Polls are closed. It's all over bar the counting, and then the shouting, and of course the postal vote fraud investigations. MPs are now out of season so they no longer have to worry about being spat on in the street, attacked by dogs or worse - by their own party, or dropping out of the sky.
We've always despised politicians in this country but we used to vote them out, not set the dogs on them. Then again, politicians used to at least give the appearance of being honourable. Since they no longer feel the need to treat the electorate with anything other than blatant contempt it can hardly surprise them that the electorate no longer feel the need to restrain their anger. If nothing changes, then by the next election, they can expect to be shot at. Maybe they were expecting it this time. I haven't seen a single canvasser anywhere.
I left it late to vote, as always, and was surprised to find the polling station teeming with voters. I have no idea how the turnout was as yet but I have never seen it like that before. It's the first time I've ever had to wait to hand over my polling card. Perhaps it's because it was raining. All those voters who used to spend polling day in the pub instead of voting are now finding that it's not much fun smoking in the rain. Might as well vote. Unfortunately the only anti-smoking-ban party on offer was the BNP and even if every smoker here voted for them, it wouldn't be enough. I didn't vote for them either. I think they will probably beat the Greens and I'd dearly love to see both of them beat Labour but they won't damage the leader votes by enough to matter.
The Green insistence on global warming will kill their vote here. It's still too cold to think about putting any bedding plants or vegetables out. If it had been a sunny, warm day, the Greens might have picked up a few gullible voters, but not when they're having to take their gloves off to vote in May.
I didn't vote Tory either. It would have been a protest vote but I decided it wouldn't be much of a protest vote. I had nobody to vote for in the end, so I voted against.
The Lib Dems are likely to win the seat. The SNP might take it, but if they do, it won't be by much. I like small majorities. It keeps them on their toes if they know that a few hundred voters could boot them out at the next election. When they get a majority in the thousands, they get complacent. Such a majority can be lost but they have to be totally useless to lose it, and they know it. A small majority, and they have to work to keep it.
So, since I had no hope of overturning the smoking ban this time, I considered a tactical vote that would give the best chance of a winner with a small majority. Lib Dems were the most likely to win, SNP the most likely second. Therefore I voted SNP.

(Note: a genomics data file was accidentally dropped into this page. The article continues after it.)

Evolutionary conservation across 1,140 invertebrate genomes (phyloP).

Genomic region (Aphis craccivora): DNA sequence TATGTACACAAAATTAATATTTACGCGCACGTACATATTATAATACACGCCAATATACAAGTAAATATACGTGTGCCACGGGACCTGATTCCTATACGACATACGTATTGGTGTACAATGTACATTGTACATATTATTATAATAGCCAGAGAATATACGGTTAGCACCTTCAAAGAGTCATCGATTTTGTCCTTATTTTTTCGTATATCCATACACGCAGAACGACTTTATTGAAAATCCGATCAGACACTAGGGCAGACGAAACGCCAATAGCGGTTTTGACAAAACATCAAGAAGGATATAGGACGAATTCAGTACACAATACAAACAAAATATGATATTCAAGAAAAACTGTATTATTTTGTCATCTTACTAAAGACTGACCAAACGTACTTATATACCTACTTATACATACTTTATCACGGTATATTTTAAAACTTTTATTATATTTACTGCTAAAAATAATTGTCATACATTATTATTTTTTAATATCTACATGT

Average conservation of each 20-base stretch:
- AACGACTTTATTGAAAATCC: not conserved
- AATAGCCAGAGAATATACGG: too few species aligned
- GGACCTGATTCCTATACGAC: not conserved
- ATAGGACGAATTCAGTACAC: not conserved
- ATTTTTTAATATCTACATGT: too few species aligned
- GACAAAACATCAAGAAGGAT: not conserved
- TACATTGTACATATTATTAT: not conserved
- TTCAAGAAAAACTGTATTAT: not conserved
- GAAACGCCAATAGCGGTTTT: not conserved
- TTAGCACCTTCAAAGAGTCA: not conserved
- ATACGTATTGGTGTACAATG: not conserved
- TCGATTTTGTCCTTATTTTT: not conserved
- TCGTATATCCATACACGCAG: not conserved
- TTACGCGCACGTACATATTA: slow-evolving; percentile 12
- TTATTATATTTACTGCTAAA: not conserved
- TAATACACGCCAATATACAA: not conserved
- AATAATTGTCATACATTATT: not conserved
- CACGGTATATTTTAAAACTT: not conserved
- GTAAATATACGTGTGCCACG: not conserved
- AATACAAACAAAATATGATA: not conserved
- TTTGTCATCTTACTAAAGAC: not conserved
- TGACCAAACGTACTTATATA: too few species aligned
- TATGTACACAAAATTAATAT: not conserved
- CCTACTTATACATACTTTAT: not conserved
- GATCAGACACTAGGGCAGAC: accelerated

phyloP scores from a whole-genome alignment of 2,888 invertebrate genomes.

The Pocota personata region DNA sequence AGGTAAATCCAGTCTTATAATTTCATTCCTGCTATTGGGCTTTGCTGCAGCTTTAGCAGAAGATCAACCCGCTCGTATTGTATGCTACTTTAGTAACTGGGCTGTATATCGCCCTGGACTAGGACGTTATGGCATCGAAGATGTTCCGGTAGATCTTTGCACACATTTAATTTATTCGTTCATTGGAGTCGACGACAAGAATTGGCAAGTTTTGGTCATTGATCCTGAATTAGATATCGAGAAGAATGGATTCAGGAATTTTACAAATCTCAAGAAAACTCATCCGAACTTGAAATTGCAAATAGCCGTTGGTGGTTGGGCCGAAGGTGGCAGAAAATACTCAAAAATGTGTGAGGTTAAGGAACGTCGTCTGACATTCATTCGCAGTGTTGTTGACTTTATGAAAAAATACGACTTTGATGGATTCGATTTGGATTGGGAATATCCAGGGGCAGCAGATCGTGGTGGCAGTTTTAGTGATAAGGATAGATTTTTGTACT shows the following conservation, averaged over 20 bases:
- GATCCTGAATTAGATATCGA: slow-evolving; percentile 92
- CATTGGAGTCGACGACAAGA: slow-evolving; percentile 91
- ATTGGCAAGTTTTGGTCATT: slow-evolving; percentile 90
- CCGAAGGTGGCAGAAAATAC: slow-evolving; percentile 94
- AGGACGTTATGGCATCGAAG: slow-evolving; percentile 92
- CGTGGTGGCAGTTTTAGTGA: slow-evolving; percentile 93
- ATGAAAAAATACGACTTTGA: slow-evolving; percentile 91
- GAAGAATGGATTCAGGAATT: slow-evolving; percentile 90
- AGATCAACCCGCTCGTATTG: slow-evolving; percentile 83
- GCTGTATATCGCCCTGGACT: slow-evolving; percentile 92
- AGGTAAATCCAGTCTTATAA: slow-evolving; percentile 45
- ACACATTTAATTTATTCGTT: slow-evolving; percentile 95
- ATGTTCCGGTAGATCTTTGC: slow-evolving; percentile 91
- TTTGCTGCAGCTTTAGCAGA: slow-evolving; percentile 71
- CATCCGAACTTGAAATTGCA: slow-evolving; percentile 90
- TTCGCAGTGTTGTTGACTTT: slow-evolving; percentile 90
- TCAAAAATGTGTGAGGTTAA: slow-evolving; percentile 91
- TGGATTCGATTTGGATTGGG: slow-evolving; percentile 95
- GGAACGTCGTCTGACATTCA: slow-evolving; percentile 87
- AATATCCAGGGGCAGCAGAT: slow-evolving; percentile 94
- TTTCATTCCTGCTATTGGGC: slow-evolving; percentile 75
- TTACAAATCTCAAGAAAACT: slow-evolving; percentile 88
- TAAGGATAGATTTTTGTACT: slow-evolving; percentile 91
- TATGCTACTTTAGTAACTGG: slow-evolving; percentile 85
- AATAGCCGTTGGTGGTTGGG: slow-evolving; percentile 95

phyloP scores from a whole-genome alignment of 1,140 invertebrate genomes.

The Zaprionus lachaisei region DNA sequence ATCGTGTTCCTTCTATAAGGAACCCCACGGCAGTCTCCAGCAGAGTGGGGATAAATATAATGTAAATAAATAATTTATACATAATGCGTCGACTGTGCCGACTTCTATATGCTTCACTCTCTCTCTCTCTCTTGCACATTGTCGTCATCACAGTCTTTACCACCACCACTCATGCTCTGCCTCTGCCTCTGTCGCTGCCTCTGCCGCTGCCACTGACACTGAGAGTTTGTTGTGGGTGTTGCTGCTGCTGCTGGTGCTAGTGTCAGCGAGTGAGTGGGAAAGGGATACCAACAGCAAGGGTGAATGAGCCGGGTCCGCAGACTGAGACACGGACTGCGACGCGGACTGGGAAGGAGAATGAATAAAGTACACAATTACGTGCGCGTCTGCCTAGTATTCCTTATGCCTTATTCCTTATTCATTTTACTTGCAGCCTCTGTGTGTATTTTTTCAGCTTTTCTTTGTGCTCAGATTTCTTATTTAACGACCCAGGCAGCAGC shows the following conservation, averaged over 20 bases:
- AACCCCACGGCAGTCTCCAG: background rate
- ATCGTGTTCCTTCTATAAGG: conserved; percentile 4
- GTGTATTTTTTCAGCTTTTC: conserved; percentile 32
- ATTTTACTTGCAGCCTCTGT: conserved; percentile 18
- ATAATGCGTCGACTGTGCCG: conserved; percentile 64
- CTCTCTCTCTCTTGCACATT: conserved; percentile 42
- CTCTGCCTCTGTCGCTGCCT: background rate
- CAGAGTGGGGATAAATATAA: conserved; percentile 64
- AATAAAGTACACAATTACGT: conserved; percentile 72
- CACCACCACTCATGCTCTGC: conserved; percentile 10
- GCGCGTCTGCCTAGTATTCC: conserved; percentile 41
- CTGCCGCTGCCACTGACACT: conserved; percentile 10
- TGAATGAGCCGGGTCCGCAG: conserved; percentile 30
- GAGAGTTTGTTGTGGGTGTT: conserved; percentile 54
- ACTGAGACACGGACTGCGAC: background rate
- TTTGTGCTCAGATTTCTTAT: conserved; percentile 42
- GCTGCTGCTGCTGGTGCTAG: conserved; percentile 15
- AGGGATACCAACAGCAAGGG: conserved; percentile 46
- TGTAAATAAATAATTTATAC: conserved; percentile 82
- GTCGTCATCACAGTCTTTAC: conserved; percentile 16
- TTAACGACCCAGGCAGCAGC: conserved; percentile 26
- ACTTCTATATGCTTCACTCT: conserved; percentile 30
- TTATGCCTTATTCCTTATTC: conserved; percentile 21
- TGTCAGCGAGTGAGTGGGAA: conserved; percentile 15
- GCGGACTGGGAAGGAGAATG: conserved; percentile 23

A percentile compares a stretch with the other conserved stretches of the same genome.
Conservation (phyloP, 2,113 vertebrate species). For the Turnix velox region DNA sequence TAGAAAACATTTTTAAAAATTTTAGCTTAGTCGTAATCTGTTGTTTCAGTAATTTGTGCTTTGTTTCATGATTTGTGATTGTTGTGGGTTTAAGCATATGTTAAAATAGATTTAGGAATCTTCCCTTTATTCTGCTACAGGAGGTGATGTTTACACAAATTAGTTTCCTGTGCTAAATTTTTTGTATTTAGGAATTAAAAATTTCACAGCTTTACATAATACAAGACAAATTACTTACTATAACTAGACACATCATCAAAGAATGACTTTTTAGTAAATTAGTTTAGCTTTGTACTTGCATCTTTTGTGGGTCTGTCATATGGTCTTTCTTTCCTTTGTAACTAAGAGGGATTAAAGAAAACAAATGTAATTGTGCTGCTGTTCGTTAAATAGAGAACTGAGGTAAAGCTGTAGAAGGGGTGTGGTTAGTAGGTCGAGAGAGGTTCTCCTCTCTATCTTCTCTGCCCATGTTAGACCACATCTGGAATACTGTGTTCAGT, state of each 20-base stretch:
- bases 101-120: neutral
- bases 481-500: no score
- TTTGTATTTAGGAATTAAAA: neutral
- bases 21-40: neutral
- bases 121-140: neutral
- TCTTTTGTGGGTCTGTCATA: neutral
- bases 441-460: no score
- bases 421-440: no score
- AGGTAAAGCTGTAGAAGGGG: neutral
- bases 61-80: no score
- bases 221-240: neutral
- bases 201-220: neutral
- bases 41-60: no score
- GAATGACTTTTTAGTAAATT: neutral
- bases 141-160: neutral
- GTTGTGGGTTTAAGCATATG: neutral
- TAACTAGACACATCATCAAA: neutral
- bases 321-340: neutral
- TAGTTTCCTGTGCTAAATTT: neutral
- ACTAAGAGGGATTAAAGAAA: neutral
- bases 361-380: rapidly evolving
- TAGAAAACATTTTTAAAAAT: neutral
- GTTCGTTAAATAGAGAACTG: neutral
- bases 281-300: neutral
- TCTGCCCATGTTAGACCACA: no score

If the Lib Dem wins, I have reduced his majority by one and brought the second place candidate one digit closer to his heels. If the SNP win, they'll only do it by a narrow margin anyway. An SNP MP in Westminster isn't going to have any effect at all unless they are voting on issues that are close enough for a couple of votes to matter. He'll probably hardly even attend. A Lib Dem MP would bring those experimental immigrant ghettos a step closer to Scotland and increase Clegg's bargaining power in any coalition. Both are things worth voting against and the SNP seemed like my best option for doing that. It all depends, of course, on what everyone else voted for.
Then again, if turnout was as high all day as when I voted, absolutely anything could happen. There could be a big surprise in the morning.
Exit polls taken early on are suggesting a hung parliament with perhaps 29 seats taken by 'others', the term applied to anyone who isn't a LibLabCon member. There is possible scope here for forming 'The Other Party' to attract all those who would very much like to vote 'Other' but don't have one on the form.
Might as well dig out a DVD for the rest of the evening. Nothing is going to happen for some hours yet while the electoral gnomes count all those ballot papers. The easy job would be counting the postal votes - each envelope contains ten to twenty forms, all for the same party and all in the same name. All you'd need to do is keep an eye out for the odd one or two that don't say 'Labour' and put all the rest in the pile.
Interesting results will be in Sutton and Cheam, Devizes, Wirral West, Meriden, Cambridge, and Hornsey & Wood Green. I don't expect any of them to win, not this time around, but it will be very interesting to see just how far they get. Remember, Labour were once a minority party, a 'wasted vote'. Times change. I hope they all get enough votes to encourage them to try again. Next time, they will not be completely unknown to those voters.
In case there is a hung parliament, and in case there is to be another election this year, I'd better start thinking about some campaign literature. No, I won't win either, but I can be a right little thorn in the side when it suits me.
Oh, but that decision can wait until tomorrow. I don't want to watch all the speculation. I'll ignore it until the real results come in.